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How Rohit turned a corner

Sandeep Dwivedi, Devendra Pandey

Posted: Dec 11, 2011 at 0222 hrs IST

: His friends call the early part of this year as the ‘eccentric’ phase of Rohit Sharma’s life. But their sinful laugh accompanying the word ‘eccentric’ blows the lid of a popular, personal joke amongst them. Tumultuous times provide for happy nostalgia once the tide has turned. And that’s why a few painful memories from Rohit’s difficult days, with passing time, bring comic relief to those close to him.

The year hadn’t started well for the 24-year-old who was once seen as the next big Mumbai batsman but was of late being blamed for wasting his priceless talent. He had failed to make the World Cup cut, and it hurt. It was a period of angst, anger and sometimes unbridled elation as he watched his former team mates’ amazing journey while punishing his body on a treadmill.

Rohit wanted to change a number of things around him. For one, the extra layer of fat around his once slender frame. Rohit opted for a rather radical measure, going on an eccentric, or, as his mates say, ‘eggcentric’ diet. For close to two weeks, he was just on boiled eggs. Eventually, though the mind was willing, the body gave in. Dizziness, blackouts and dehydration forced Rohit to end his diet plan.

When his mentor-cum-motivator-cum-Mumbai teammate Abhishekh Nayar heard about Rohit’s self-imposed starvation, it resulted in an immediate visit to the doctor. Nayar was clearly worried. Being a fitness buff himself, Nayar is regularly consulted by many of Indian cricket's twenty-something brat brood on health issues. So he suggested a more scientific approach to weight loss, while others chipped in. Seeing their usually cocky friend turn unusually contemplative, the Rohit entourage—a collection of his buddies from school, old neighbourhood and junior cricket days—moved a step closer.

With their famous friend, who didn’t change or forget them despite moving to a Bandra-flat with a nine-digit price tag, going through a rare low, they were there to lend a hand, shoulder or to merely say the right things. “One day we will be able to laugh about this” was something that Rohit heard a lot during his early days in the “discomfort zone” as he tried to change his shape, psyche and, most importantly, his sleeping hours.

Nayar can’t keep a straight face as he talks about the duel that would begin when he would give an early wake up howl to the man who is known to sleep like a log-on- sedatives. For the two training mates, the day would start with one dodging pillows and the other a splash of water. It’s funny now, but it wasn’t then.

But the other innovations that Nayar came up with to weed out boredom from the monotony of a daily regimental work out are timelessly comical. With the strict diet discipline making the cook virtually unemployed, he was asked to keep up with Rohit as he ran up and down the stairs of his multi-storeyed building. The driver was made his master’s jogging mate during road runs. The sloppiness of the domestic helps added the all-important laughs to the exhaustive hours.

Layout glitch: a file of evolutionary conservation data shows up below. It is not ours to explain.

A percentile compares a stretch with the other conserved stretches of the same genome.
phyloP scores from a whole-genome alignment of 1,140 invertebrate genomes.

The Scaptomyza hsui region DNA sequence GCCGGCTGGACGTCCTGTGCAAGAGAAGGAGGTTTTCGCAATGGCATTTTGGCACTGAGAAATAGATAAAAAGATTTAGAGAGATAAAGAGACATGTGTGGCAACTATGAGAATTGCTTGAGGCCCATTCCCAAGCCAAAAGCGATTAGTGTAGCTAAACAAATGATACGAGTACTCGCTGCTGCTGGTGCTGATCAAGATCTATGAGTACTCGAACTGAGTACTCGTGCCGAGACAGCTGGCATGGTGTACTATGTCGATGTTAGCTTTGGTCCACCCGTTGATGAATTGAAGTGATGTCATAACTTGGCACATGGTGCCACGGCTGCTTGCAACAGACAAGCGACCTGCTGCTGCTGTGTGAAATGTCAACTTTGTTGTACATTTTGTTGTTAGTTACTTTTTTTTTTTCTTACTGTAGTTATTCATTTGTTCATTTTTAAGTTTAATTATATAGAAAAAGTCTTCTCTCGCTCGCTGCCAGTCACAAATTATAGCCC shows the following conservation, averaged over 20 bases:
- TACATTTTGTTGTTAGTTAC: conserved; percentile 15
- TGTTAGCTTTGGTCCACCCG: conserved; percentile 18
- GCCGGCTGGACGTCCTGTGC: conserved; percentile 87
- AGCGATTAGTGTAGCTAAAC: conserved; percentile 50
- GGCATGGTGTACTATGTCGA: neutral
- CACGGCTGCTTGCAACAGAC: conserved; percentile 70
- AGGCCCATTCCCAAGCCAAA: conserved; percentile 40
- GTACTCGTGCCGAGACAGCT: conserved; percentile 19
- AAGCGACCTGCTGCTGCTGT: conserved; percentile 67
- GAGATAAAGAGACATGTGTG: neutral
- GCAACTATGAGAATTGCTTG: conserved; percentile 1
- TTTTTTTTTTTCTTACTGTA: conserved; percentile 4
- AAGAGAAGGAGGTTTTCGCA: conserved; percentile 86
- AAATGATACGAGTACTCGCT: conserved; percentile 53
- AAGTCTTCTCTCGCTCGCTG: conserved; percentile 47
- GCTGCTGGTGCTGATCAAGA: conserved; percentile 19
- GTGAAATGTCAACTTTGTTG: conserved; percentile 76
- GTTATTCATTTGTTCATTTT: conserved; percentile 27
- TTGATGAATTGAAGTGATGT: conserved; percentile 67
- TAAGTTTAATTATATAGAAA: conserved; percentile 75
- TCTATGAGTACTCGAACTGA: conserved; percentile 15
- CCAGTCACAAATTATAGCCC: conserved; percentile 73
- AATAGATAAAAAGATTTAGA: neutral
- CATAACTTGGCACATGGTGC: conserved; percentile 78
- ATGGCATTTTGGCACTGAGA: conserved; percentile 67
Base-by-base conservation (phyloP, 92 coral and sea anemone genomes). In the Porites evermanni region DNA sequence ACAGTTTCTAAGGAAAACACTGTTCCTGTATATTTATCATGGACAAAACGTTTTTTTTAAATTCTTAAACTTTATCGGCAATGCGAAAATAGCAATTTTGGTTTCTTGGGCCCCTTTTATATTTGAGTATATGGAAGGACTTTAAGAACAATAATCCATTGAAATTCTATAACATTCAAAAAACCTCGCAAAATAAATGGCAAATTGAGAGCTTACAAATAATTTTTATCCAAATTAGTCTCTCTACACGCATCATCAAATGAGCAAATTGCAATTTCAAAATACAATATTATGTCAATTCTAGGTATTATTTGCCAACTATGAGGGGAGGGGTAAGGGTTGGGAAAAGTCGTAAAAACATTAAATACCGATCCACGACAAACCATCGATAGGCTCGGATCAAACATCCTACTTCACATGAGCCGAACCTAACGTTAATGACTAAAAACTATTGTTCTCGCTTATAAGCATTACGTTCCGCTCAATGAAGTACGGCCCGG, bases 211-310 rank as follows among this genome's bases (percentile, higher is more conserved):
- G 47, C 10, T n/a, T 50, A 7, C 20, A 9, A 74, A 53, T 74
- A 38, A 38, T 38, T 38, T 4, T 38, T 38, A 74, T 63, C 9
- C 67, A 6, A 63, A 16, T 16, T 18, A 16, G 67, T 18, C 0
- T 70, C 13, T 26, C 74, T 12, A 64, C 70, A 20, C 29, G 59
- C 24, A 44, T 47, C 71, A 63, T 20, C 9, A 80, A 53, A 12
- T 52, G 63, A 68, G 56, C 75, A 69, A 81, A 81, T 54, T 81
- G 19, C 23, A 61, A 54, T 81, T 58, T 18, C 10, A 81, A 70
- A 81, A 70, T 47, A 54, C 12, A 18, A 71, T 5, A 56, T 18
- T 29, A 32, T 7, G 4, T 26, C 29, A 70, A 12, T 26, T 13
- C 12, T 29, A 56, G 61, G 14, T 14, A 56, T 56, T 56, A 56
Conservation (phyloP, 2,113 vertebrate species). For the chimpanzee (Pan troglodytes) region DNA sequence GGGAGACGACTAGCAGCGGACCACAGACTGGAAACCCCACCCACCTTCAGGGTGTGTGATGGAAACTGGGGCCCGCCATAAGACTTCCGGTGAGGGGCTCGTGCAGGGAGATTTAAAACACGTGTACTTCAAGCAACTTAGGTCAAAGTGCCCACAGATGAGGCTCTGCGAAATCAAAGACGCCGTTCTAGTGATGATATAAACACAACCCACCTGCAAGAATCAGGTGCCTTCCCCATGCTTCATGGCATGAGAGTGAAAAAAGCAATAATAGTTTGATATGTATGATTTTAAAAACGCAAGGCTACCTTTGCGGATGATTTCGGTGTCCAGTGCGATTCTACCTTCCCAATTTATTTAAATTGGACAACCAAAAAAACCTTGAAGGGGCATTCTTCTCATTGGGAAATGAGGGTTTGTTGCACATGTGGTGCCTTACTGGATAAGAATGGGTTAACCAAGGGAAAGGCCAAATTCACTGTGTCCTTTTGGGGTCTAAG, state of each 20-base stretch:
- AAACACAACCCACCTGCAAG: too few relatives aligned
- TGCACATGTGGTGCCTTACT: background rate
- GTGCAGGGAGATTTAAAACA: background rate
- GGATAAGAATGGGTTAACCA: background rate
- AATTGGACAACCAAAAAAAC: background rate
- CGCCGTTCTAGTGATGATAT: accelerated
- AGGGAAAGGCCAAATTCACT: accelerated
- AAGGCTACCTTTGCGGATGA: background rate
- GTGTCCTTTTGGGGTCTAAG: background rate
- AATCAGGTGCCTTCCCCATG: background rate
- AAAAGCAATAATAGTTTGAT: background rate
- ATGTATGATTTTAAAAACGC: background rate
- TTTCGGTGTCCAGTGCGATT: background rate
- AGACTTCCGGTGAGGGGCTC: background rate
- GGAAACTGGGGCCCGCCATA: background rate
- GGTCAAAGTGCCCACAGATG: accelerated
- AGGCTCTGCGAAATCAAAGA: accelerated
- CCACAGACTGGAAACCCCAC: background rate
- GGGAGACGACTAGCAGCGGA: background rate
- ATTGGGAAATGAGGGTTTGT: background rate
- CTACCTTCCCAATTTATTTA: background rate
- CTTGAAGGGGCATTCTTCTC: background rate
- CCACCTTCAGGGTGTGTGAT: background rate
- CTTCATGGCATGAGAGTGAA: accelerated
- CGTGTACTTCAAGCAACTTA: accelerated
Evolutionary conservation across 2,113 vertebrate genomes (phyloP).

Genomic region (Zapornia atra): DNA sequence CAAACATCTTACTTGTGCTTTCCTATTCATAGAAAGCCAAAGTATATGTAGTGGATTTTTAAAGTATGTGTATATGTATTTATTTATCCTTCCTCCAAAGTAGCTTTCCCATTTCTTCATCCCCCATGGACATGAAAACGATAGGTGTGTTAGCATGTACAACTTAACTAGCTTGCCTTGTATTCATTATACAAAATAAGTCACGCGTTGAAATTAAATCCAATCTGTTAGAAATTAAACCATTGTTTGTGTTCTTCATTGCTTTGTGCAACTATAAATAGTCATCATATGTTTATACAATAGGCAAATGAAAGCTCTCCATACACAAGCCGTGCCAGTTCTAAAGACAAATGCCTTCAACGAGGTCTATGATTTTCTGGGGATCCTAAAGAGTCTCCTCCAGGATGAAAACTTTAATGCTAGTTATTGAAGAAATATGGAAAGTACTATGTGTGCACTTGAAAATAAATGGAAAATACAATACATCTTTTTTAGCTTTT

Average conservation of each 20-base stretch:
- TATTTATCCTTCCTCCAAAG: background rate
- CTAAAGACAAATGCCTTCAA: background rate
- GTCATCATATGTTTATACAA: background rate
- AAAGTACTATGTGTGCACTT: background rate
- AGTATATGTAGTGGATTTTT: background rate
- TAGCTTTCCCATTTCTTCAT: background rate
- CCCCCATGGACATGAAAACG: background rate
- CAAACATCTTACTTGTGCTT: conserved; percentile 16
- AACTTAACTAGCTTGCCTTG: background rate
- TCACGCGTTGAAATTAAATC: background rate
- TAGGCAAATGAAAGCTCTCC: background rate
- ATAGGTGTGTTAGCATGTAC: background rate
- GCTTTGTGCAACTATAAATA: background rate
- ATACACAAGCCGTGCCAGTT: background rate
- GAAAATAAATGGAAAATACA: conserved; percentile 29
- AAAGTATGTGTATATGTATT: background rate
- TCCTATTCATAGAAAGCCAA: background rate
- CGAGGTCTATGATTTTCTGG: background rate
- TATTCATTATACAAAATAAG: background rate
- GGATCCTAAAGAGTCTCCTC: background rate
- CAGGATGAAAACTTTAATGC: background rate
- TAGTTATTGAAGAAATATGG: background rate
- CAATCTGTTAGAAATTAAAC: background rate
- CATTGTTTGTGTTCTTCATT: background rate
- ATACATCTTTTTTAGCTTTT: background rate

Besides the fringe benefit of having a fleet-footed kitchen assistant and an alert chauffeur with a toned frame, the hard yards put in by Rohit resulted in an 8-kg weight loss, an international recall, a 100-plus batting average in the last 10 ODIs and a place in the Test squad for the upcoming Australia tour.

In his various interactions with this paper during the last 11 months, Rohit came across as someone in the middle of a

major metamorphosis.

In January, he was an India discard who was desperate to take a grip of a career that seemed to be rapidly slipping through his fingers.

On his flight back to India at the end of the ODI series against South Africa in January this year, where he had a highest of 23 from five games, Rohit asked himself an important question: Did he like the way he looked? The answer was easy—all he needed to do was to look at the mirror and play his old tapes. He was to return home and tell his friends that the next time he would be on television, the world would see a different him.

February and March become the months when Nayar and the Mumbai team fitness trainer Amogh Pandit moved to Rohit’s 10th floor three-bedroom apartment at Bandra. Morning paranthas were replaced with protein seeds, cornflakes, oats and

8 p.m. became the new dinner deadline. “Rohit’s main problem was that he used to have food really late at night and that saw him gaining weight,” says Pandit.

But in April, after he was snapped up by Mumbai Indians to play in the Indian Premier League, came the runs and a lot more.

For Rohit, the IPL was the most important outing in his new avatar. On the night of his first televised game in April, Rohit’s phone was constantly busy. The next morning, he returned the calls. “I received about 100 messages and never-ending calls. This is more than what I get when I score a century. Everybody said I was looking thin and fit,” he says.

Nayar too got a message from Rohit. “He isn’t a guy who believes in expressing himself too much. But that day I got a really sentimental text where he spoke about the time we spent together while preparing for the season,” says Nayar.

To highlight how dramatic the change was in Rohit’s fitness, he recounts how even Paaji (Sachin Tendulkar for those who haven’t yet shared a dressing room with the game’s great) complimented Rohit on his lean look. That sagely ‘Paaji nod’ means a lot in Indian cricket. It means Team India isn’t far.